23:06 | KM: Because when we look at the prototypes, one of the biggest things that somebody who’s looking to license it is looking for, is how easily can they actually spin this up and produce? So you talked about something earlier, how many reviews do they have and are the reviews good? Well that paints the picture to the market. The product is just as important because that needs to be manufacturable. It needs to be built well, it needs to be reliable. All of these things, which a company, if they’re about license your product and put their brand behind it, they want to make sure that that stuff’s short up.
23:35 | KM: And I think a lot of the big misconceptions out there also come to the fact that somebody says, well, I’ve got something rough together. And the company is a big company. They probably have lots of design resources. They’ll fix it up and get it done the way they want it and get it professionally done. That might be true. But again, the further you push it, the less resistance they’re going to have, because keep in mind, you’re not the only one coming to the table with new ideas.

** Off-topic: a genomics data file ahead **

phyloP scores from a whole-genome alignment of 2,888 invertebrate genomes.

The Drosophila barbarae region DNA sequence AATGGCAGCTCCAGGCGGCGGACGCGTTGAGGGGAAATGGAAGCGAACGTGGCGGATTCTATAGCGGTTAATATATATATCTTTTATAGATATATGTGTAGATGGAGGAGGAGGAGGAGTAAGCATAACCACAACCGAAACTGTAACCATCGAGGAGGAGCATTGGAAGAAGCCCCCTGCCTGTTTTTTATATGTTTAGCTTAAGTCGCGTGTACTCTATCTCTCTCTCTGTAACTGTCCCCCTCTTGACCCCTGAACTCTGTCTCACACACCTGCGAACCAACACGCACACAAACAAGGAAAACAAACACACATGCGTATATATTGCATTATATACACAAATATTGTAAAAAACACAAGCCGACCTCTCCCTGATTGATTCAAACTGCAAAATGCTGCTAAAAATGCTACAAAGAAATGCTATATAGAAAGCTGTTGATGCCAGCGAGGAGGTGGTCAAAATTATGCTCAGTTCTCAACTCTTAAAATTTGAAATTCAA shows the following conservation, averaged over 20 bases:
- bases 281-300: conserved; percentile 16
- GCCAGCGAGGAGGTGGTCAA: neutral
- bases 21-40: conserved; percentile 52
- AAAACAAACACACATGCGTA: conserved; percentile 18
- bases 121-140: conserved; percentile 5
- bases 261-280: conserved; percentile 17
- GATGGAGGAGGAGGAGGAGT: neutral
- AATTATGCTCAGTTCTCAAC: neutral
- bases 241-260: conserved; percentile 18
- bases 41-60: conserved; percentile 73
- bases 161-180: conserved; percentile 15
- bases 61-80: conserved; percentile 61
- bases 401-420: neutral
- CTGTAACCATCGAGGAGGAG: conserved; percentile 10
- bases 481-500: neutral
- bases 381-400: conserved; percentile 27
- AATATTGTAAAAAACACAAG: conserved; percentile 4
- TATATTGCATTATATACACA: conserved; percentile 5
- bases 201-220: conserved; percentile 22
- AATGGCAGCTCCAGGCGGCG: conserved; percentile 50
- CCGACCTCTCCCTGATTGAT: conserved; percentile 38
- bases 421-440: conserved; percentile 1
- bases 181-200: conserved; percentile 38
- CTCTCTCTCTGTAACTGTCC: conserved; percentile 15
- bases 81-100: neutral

23:57 | KM: As you said earlier Tom, they’ve got their internal R&D. They also have lots of other people pitching their ideas too. So the more flushed out you are, the more manufacturable you are, or if you’re in production, the more user reviews you have, you’re simply making it easier and easier and easier for them to understand and implement it into their business model.
24:15 | TG: And don’t forget these companies, the bigger the company is, the harder it is to get their attention and to get a deal. Some of the big companies, they need a product to potentially generate a hundred million in sales before they’ll even consider it. Well, that wipes out a lot of innovation right there. So you have to go to a midsize or even a small company that’s a lot more flexible that can appreciate, wow, we could make a million dollars out of this and it’s lifecycle and then move on to the next product. So there’s a whole game to play there.
24:43 | TG: Now, the other thing too, with a bigger company, most products inventors do not have R&D departments or like you say, they got to engineer it now, so they can manufacture it. They may have to invest maybe $100,000 to $200,000 of their own money to get it to that next level, to potentially see whether or not they can still do a deal.